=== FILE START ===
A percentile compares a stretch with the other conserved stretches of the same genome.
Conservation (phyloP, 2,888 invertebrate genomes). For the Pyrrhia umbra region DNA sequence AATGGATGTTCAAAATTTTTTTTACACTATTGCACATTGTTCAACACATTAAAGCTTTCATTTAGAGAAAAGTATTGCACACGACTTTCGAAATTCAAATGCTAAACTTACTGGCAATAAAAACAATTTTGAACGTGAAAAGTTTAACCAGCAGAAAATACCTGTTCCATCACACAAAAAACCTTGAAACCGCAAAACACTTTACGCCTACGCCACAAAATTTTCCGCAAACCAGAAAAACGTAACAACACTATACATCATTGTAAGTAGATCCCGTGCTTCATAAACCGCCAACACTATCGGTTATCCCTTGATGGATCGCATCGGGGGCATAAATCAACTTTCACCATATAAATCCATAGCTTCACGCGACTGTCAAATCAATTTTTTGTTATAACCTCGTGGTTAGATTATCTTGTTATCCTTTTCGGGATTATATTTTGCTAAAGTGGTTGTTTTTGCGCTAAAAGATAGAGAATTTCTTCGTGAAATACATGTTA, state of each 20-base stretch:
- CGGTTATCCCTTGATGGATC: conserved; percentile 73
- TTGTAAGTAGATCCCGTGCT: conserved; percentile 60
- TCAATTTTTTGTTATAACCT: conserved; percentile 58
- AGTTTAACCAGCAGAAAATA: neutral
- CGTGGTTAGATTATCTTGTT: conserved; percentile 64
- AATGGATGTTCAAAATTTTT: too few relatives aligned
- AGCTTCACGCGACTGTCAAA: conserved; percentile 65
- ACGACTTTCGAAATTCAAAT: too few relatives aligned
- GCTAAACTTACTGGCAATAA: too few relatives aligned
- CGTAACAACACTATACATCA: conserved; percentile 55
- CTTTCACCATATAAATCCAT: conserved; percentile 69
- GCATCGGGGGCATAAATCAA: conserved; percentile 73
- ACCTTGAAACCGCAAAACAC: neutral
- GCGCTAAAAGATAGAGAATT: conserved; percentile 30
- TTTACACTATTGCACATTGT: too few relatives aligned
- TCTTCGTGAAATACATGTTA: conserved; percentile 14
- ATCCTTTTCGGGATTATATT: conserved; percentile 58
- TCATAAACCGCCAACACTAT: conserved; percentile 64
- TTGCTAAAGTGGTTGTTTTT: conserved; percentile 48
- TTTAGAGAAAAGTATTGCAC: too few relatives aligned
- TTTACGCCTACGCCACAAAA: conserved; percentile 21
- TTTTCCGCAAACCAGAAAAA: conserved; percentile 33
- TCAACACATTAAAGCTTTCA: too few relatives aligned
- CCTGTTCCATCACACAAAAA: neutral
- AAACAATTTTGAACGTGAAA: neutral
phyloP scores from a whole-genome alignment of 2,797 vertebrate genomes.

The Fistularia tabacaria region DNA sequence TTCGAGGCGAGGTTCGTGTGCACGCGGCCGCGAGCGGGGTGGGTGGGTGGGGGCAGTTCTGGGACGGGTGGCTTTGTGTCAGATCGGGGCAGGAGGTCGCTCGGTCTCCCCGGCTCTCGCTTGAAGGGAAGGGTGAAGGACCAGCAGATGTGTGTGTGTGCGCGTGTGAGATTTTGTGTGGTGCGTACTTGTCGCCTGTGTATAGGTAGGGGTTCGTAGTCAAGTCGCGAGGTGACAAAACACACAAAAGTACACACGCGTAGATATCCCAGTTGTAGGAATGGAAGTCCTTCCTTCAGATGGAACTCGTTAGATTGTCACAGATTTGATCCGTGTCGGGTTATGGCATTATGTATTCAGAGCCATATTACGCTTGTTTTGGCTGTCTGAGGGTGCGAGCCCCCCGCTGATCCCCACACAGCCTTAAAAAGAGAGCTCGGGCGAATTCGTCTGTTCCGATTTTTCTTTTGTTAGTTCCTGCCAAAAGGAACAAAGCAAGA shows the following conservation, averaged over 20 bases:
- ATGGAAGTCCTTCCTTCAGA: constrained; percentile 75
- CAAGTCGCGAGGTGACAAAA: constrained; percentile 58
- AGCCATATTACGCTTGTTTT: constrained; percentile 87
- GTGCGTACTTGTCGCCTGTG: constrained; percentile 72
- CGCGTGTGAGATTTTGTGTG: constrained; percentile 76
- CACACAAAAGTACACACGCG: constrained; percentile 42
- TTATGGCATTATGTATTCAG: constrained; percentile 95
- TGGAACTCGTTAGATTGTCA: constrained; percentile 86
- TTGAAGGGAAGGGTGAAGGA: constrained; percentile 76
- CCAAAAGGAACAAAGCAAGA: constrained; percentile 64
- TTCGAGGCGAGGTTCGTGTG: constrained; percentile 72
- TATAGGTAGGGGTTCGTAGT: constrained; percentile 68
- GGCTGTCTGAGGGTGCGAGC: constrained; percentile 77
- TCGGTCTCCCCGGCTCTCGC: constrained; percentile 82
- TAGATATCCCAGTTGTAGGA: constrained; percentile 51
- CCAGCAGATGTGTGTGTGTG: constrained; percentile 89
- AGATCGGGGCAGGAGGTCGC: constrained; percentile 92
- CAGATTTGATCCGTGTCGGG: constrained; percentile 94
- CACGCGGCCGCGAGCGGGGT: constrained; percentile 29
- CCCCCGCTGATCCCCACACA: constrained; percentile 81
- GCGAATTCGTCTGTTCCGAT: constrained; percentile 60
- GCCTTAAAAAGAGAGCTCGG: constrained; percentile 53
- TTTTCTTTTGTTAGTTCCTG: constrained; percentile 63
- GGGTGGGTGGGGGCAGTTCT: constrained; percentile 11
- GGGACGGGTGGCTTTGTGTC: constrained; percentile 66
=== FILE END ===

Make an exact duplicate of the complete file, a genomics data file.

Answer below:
A percentile compares a stretch with the other conserved stretches of the same genome.
Conservation (phyloP, 2,888 invertebrate genomes). For the Pyrrhia umbra region DNA sequence AATGGATGTTCAAAATTTTTTTTACACTATTGCACATTGTTCAACACATTAAAGCTTTCATTTAGAGAAAAGTATTGCACACGACTTTCGAAATTCAAATGCTAAACTTACTGGCAATAAAAACAATTTTGAACGTGAAAAGTTTAACCAGCAGAAAATACCTGTTCCATCACACAAAAAACCTTGAAACCGCAAAACACTTTACGCCTACGCCACAAAATTTTCCGCAAACCAGAAAAACGTAACAACACTATACATCATTGTAAGTAGATCCCGTGCTTCATAAACCGCCAACACTATCGGTTATCCCTTGATGGATCGCATCGGGGGCATAAATCAACTTTCACCATATAAATCCATAGCTTCACGCGACTGTCAAATCAATTTTTTGTTATAACCTCGTGGTTAGATTATCTTGTTATCCTTTTCGGGATTATATTTTGCTAAAGTGGTTGTTTTTGCGCTAAAAGATAGAGAATTTCTTCGTGAAATACATGTTA, state of each 20-base stretch:
- CGGTTATCCCTTGATGGATC: conserved; percentile 73
- TTGTAAGTAGATCCCGTGCT: conserved; percentile 60
- TCAATTTTTTGTTATAACCT: conserved; percentile 58
- AGTTTAACCAGCAGAAAATA: neutral
- CGTGGTTAGATTATCTTGTT: conserved; percentile 64
- AATGGATGTTCAAAATTTTT: too few relatives aligned
- AGCTTCACGCGACTGTCAAA: conserved; percentile 65
- ACGACTTTCGAAATTCAAAT: too few relatives aligned
- GCTAAACTTACTGGCAATAA: too few relatives aligned
- CGTAACAACACTATACATCA: conserved; percentile 55
- CTTTCACCATATAAATCCAT: conserved; percentile 69
- GCATCGGGGGCATAAATCAA: conserved; percentile 73
- ACCTTGAAACCGCAAAACAC: neutral
- GCGCTAAAAGATAGAGAATT: conserved; percentile 30
- TTTACACTATTGCACATTGT: too few relatives aligned
- TCTTCGTGAAATACATGTTA: conserved; percentile 14
- ATCCTTTTCGGGATTATATT: conserved; percentile 58
- TCATAAACCGCCAACACTAT: conserved; percentile 64
- TTGCTAAAGTGGTTGTTTTT: conserved; percentile 48
- TTTAGAGAAAAGTATTGCAC: too few relatives aligned
- TTTACGCCTACGCCACAAAA: conserved; percentile 21
- TTTTCCGCAAACCAGAAAAA: conserved; percentile 33
- TCAACACATTAAAGCTTTCA: too few relatives aligned
- CCTGTTCCATCACACAAAAA: neutral
- AAACAATTTTGAACGTGAAA: neutral
phyloP scores from a whole-genome alignment of 2,797 vertebrate genomes.

The Fistularia tabacaria region DNA sequence TTCGAGGCGAGGTTCGTGTGCACGCGGCCGCGAGCGGGGTGGGTGGGTGGGGGCAGTTCTGGGACGGGTGGCTTTGTGTCAGATCGGGGCAGGAGGTCGCTCGGTCTCCCCGGCTCTCGCTTGAAGGGAAGGGTGAAGGACCAGCAGATGTGTGTGTGTGCGCGTGTGAGATTTTGTGTGGTGCGTACTTGTCGCCTGTGTATAGGTAGGGGTTCGTAGTCAAGTCGCGAGGTGACAAAACACACAAAAGTACACACGCGTAGATATCCCAGTTGTAGGAATGGAAGTCCTTCCTTCAGATGGAACTCGTTAGATTGTCACAGATTTGATCCGTGTCGGGTTATGGCATTATGTATTCAGAGCCATATTACGCTTGTTTTGGCTGTCTGAGGGTGCGAGCCCCCCGCTGATCCCCACACAGCCTTAAAAAGAGAGCTCGGGCGAATTCGTCTGTTCCGATTTTTCTTTTGTTAGTTCCTGCCAAAAGGAACAAAGCAAGA shows the following conservation, averaged over 20 bases:
- ATGGAAGTCCTTCCTTCAGA: constrained; percentile 75
- CAAGTCGCGAGGTGACAAAA: constrained; percentile 58
- AGCCATATTACGCTTGTTTT: constrained; percentile 87
- GTGCGTACTTGTCGCCTGTG: constrained; percentile 72
- CGCGTGTGAGATTTTGTGTG: constrained; percentile 76
- CACACAAAAGTACACACGCG: constrained; percentile 42
- TTATGGCATTATGTATTCAG: constrained; percentile 95
- TGGAACTCGTTAGATTGTCA: constrained; percentile 86
- TTGAAGGGAAGGGTGAAGGA: constrained; percentile 76
- CCAAAAGGAACAAAGCAAGA: constrained; percentile 64
- TTCGAGGCGAGGTTCGTGTG: constrained; percentile 72
- TATAGGTAGGGGTTCGTAGT: constrained; percentile 68
- GGCTGTCTGAGGGTGCGAGC: constrained; percentile 77
- TCGGTCTCCCCGGCTCTCGC: constrained; percentile 82
- TAGATATCCCAGTTGTAGGA: constrained; percentile 51
- CCAGCAGATGTGTGTGTGTG: constrained; percentile 89
- AGATCGGGGCAGGAGGTCGC: constrained; percentile 92
- CAGATTTGATCCGTGTCGGG: constrained; percentile 94
- CACGCGGCCGCGAGCGGGGT: constrained; percentile 29
- CCCCCGCTGATCCCCACACA: constrained; percentile 81
- GCGAATTCGTCTGTTCCGAT: constrained; percentile 60
- GCCTTAAAAAGAGAGCTCGG: constrained; percentile 53
- TTTTCTTTTGTTAGTTCCTG: constrained; percentile 63
- GGGTGGGTGGGGGCAGTTCT: constrained; percentile 11
- GGGACGGGTGGCTTTGTGTC: constrained; percentile 66